In mid-career, the renowned 17th century Baroque artist Johannes Vermeer painted "Girl with a Pearl Earring," which has been called the Dutch Mona Lisa. Girl with a Pearl Earring tells the story behind the advent of this famous painting, all the while depicting life in 17th century Delft, a small Dutch city with a burgeoning art community.
The novel centers on Griet, the Protestant daughter of a Delft tile painter who lost his sight in a kiln accident. In order to bring income to her struggling family, Griet must work as a maid for a more financially sound family. When Jan Vermeer and his wife approve of Griet as a maid for their growing Catholic household, she leaves home and quickly enters adult life. The Vermeer household, with its five children, grandmother and long-time servant, is ready to make Griet's working life difficult. Though her help is sorely needed, her beauty and innocence are both coveted and resented. Vermeer's wife Catharina, long banished from her husband's studio for her clumsiness and lack of genuine interest in art, is immediately wary of Griet, a visually talented girl who exhibits signs of artistic promise. Taneke, the faithful servant to the grandmother, proves her protective loyalty by keeping a close eye on Griet's every move.
The artist himself, however, holds another view entirely of the young maid. Recognizing Griet's talents, Vermeer takes her on as his studio assistant and surreptitiously teaches her to grind paints and develop color palettes in the remote attic. Though reluctant to overstep her boundaries in the cagey Vermeer household, Griet is overjoyed both to work with her intriguing master and to lend some breath to her natural inclinations—colors and composition—neither of which she had ever been able to develop. Together, Vermeer and Griet conceal the apprenticeship from the family until Vermeer's most prominent patron demands that the lovely maid be the subject of his next commissioned work. Vermeer must paint Griet—an awkward, charged situation for them both.
Chevalier's account of the artistic process—from the grinding of paints to the inclusion and removal of background objects—lay at the core of the novel. Her inventive portrayal of this tumultuous time, when Protestantism began to dominate Catholicism and the growing bourgeoisie took the place of the Church as patrons of the arts, draws the reader into a lively, if little known, time and place in history.
A Little Background
The Baroque period is remembered less by one specific style of art than as a period of time. Derived from the Portuguese "barocco" for "irregular pearl," Baroque was comprised of many diversions from Biblically based Renaissance painting. The Protestant Reformation unleashed artists from rote depictions of scenes from the Bible and allowed them to venture into increasingly more interesting domestic domains. Ladies of the day would pose before silent musical instruments in rooms adorned with the trappings of success, like maps of newly explored territories and shelves with expensive volumes of books. As the merchant class gained monetary status in the community, so did their desire to be painted, just as royalty was just a few decades earlier.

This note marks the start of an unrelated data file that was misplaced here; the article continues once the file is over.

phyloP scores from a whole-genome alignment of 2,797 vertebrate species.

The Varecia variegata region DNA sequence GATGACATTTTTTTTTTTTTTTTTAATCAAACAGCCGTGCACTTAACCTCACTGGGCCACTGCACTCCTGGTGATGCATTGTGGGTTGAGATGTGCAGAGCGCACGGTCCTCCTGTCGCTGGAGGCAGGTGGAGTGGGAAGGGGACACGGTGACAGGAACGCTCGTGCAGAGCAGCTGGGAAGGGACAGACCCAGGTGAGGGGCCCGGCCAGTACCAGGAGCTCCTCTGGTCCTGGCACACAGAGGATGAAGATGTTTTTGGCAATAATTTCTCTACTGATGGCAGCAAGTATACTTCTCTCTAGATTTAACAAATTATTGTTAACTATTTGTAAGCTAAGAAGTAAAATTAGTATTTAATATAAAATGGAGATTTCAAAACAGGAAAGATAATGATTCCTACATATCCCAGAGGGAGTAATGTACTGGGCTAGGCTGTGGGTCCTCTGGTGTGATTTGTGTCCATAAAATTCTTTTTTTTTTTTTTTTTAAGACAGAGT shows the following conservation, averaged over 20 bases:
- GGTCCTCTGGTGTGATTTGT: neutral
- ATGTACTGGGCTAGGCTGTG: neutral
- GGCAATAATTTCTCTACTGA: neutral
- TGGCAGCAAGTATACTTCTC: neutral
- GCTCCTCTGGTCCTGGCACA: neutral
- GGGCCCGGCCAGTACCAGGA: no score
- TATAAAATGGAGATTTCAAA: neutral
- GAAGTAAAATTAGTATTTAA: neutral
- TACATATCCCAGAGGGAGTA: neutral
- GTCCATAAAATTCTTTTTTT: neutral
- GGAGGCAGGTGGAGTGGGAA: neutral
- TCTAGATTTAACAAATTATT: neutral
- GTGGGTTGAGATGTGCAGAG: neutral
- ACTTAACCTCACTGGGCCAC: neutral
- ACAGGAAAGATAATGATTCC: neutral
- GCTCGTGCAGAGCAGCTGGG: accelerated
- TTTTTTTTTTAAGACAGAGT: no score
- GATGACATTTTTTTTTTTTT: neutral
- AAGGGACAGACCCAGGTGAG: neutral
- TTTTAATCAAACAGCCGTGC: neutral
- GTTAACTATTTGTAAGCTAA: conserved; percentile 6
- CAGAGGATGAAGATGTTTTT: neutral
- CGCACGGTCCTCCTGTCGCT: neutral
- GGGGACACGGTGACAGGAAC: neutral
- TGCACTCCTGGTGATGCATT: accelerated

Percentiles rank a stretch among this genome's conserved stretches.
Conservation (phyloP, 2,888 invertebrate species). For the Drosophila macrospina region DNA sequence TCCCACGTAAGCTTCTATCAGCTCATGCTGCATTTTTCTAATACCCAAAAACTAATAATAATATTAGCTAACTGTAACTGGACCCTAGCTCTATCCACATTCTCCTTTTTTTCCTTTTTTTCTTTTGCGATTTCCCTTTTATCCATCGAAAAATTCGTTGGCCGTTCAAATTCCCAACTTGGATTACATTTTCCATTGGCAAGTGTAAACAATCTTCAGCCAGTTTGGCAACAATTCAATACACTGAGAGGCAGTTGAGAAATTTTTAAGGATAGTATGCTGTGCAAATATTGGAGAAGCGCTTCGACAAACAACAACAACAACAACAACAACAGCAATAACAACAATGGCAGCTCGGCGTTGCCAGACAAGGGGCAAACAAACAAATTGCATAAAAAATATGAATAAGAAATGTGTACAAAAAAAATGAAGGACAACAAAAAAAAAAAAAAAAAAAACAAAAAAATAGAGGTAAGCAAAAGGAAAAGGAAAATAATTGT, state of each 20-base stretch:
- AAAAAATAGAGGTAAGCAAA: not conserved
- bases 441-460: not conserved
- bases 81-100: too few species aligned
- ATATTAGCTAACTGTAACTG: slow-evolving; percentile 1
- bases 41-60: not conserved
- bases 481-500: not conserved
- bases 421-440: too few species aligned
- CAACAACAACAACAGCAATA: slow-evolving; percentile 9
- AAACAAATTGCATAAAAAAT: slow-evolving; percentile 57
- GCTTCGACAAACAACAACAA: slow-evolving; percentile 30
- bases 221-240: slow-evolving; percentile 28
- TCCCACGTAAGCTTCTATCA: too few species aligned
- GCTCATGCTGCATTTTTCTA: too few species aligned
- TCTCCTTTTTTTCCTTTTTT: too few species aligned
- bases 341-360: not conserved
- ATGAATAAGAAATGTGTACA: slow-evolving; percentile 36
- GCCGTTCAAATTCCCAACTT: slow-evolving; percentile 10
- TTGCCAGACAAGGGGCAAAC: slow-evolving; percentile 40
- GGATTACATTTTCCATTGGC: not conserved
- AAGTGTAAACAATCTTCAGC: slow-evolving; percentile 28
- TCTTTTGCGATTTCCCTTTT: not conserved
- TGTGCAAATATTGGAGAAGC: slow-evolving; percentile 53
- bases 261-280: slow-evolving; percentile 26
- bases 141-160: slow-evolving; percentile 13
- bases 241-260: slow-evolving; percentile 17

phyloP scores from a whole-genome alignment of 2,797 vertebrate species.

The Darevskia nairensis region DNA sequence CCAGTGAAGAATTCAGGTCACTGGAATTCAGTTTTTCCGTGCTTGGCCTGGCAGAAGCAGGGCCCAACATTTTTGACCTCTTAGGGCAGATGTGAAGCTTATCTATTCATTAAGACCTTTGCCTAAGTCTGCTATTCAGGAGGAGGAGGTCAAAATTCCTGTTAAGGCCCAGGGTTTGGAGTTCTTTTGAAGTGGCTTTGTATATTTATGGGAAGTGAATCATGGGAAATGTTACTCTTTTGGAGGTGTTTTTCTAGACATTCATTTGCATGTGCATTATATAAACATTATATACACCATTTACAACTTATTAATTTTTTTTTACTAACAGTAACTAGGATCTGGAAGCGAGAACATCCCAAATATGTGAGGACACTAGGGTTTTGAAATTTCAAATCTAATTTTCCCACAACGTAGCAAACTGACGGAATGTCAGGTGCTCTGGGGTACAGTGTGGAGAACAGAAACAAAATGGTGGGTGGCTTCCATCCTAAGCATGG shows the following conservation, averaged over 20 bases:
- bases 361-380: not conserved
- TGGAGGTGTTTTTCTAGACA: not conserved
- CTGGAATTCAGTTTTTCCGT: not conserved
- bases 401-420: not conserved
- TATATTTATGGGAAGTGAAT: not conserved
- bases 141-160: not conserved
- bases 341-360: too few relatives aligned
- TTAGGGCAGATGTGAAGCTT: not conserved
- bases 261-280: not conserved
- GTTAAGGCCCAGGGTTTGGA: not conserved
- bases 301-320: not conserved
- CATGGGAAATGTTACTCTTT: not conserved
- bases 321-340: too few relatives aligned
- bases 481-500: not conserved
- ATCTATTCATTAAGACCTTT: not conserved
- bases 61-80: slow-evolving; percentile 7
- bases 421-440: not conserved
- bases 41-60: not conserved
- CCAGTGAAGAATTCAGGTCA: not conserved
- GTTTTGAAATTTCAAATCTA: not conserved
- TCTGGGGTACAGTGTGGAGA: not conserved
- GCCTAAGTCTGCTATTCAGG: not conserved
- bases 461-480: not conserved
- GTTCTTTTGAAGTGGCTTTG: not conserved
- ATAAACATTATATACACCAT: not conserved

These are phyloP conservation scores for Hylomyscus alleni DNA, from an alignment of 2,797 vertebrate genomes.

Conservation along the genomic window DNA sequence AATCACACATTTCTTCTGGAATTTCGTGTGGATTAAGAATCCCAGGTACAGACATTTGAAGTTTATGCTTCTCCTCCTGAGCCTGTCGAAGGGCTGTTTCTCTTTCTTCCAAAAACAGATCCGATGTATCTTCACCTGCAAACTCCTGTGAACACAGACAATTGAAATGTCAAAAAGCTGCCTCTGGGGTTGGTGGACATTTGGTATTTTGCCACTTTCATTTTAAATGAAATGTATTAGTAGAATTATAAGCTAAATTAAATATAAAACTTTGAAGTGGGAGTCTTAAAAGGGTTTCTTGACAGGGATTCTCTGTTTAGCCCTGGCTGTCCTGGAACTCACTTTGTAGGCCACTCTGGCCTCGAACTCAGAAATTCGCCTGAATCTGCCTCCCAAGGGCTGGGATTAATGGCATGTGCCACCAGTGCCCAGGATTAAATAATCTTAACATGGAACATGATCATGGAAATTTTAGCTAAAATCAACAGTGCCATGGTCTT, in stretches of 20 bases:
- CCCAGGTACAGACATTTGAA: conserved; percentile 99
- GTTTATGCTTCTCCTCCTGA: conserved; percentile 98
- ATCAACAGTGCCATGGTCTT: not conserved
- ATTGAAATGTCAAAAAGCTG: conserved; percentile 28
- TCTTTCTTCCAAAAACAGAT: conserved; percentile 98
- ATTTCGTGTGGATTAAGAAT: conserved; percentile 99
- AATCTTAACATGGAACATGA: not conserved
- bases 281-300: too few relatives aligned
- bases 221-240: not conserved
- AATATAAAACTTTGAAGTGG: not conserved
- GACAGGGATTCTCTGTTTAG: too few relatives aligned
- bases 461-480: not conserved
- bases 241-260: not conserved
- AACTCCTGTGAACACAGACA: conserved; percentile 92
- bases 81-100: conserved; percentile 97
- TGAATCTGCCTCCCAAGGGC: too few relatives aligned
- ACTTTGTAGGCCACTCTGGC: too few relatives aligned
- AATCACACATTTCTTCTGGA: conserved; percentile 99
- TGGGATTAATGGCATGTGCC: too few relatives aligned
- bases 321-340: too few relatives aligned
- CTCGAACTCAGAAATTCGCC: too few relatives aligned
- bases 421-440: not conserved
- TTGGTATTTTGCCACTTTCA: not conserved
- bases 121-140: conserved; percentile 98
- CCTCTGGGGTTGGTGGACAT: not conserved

Jan Vermeer (1632-1675), a native of Delft who never left the small city, relied on the bourgeoisie for his living. A converted Catholic for his wedding day, Vermeer struggled to support a large family. Many of his paintings depict the wives or daughters of his Protestant patrons caught in the middle of common household actions—pouring a pitcher of water, writing a letter, or playing an instrument. He strove for realism, going so far as to blend sand in his paints to create an accurate texture of bricks in the famous portrait of his hometown, "View of Delft."
The most well known departure from Vermeer's calculated paintings is the intriguing, mysterious subject of "Girl with a Pearl Earring," thought to be painted in 1665. In the painting, a young woman, adorned in an unusual head wrap and wearing a prominent pearl-drop earring, turns to face the painter over her left shoulder—eyes sympathetic and slightly lowered, mouth demurely parted. The moment captured by the painting is captivating—sexually charged yet undeniably innocent. This is the subject of Chevalier's novel, Girl with a Pearl Earring. The novel both recognizes the painting's historic and artistic intensity and monopolizes on that intensity to create a fascinating story of a young girl in a small city during a unique period of time. Few authors could make the leaps necessary to enliven a centuries-old painting for modern readers. Tracy Chevalier achieves all this and more, keeping her audience wondering what the novel's outcome will bring as well as what facts their art history texts hold. Readers and art lovers alike will find this novel engaging, evocative, and insightful.
Girl With a Pearl Earring